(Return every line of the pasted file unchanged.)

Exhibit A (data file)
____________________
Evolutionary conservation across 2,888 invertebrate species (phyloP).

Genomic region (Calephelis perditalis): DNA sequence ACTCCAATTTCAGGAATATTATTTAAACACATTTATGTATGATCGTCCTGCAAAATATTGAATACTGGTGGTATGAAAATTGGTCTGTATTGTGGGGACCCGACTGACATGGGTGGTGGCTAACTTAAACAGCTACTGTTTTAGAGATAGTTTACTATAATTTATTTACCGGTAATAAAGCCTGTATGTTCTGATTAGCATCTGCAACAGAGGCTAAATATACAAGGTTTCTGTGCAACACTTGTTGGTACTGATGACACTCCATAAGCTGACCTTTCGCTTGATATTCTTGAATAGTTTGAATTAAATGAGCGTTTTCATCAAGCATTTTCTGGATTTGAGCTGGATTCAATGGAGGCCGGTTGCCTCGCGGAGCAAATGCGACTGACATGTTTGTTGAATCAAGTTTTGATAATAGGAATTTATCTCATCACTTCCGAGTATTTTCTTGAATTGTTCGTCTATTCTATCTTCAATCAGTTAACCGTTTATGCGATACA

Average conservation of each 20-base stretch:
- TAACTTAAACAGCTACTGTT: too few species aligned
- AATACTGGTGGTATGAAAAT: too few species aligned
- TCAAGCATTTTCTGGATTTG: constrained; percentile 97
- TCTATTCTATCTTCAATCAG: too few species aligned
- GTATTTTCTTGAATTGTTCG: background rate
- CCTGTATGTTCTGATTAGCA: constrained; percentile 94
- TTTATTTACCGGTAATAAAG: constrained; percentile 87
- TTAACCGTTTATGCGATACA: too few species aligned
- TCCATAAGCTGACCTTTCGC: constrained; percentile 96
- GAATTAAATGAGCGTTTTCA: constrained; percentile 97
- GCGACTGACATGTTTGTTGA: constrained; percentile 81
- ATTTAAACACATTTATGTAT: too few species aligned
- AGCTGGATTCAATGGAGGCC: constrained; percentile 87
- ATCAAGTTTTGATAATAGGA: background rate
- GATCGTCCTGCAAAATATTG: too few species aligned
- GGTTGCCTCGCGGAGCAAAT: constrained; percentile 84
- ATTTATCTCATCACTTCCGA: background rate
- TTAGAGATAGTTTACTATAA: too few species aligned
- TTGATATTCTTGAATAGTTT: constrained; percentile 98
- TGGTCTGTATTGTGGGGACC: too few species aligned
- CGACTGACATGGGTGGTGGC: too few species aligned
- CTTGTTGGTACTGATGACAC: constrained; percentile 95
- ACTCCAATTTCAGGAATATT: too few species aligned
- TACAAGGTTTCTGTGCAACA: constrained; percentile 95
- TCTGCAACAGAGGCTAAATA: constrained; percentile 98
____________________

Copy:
Evolutionary conservation across 2,888 invertebrate species (phyloP).

Genomic region (Calephelis perditalis): DNA sequence ACTCCAATTTCAGGAATATTATTTAAACACATTTATGTATGATCGTCCTGCAAAATATTGAATACTGGTGGTATGAAAATTGGTCTGTATTGTGGGGACCCGACTGACATGGGTGGTGGCTAACTTAAACAGCTACTGTTTTAGAGATAGTTTACTATAATTTATTTACCGGTAATAAAGCCTGTATGTTCTGATTAGCATCTGCAACAGAGGCTAAATATACAAGGTTTCTGTGCAACACTTGTTGGTACTGATGACACTCCATAAGCTGACCTTTCGCTTGATATTCTTGAATAGTTTGAATTAAATGAGCGTTTTCATCAAGCATTTTCTGGATTTGAGCTGGATTCAATGGAGGCCGGTTGCCTCGCGGAGCAAATGCGACTGACATGTTTGTTGAATCAAGTTTTGATAATAGGAATTTATCTCATCACTTCCGAGTATTTTCTTGAATTGTTCGTCTATTCTATCTTCAATCAGTTAACCGTTTATGCGATACA

Average conservation of each 20-base stretch:
- TAACTTAAACAGCTACTGTT: too few species aligned
- AATACTGGTGGTATGAAAAT: too few species aligned
- TCAAGCATTTTCTGGATTTG: constrained; percentile 97
- TCTATTCTATCTTCAATCAG: too few species aligned
- GTATTTTCTTGAATTGTTCG: background rate
- CCTGTATGTTCTGATTAGCA: constrained; percentile 94
- TTTATTTACCGGTAATAAAG: constrained; percentile 87
- TTAACCGTTTATGCGATACA: too few species aligned
- TCCATAAGCTGACCTTTCGC: constrained; percentile 96
- GAATTAAATGAGCGTTTTCA: constrained; percentile 97
- GCGACTGACATGTTTGTTGA: constrained; percentile 81
- ATTTAAACACATTTATGTAT: too few species aligned
- AGCTGGATTCAATGGAGGCC: constrained; percentile 87
- ATCAAGTTTTGATAATAGGA: background rate
- GATCGTCCTGCAAAATATTG: too few species aligned
- GGTTGCCTCGCGGAGCAAAT: constrained; percentile 84
- ATTTATCTCATCACTTCCGA: background rate
- TTAGAGATAGTTTACTATAA: too few species aligned
- TTGATATTCTTGAATAGTTT: constrained; percentile 98
- TGGTCTGTATTGTGGGGACC: too few species aligned
- CGACTGACATGGGTGGTGGC: too few species aligned
- CTTGTTGGTACTGATGACAC: constrained; percentile 95
- ACTCCAATTTCAGGAATATT: too few species aligned
- TACAAGGTTTCTGTGCAACA: constrained; percentile 95
- TCTGCAACAGAGGCTAAATA: constrained; percentile 98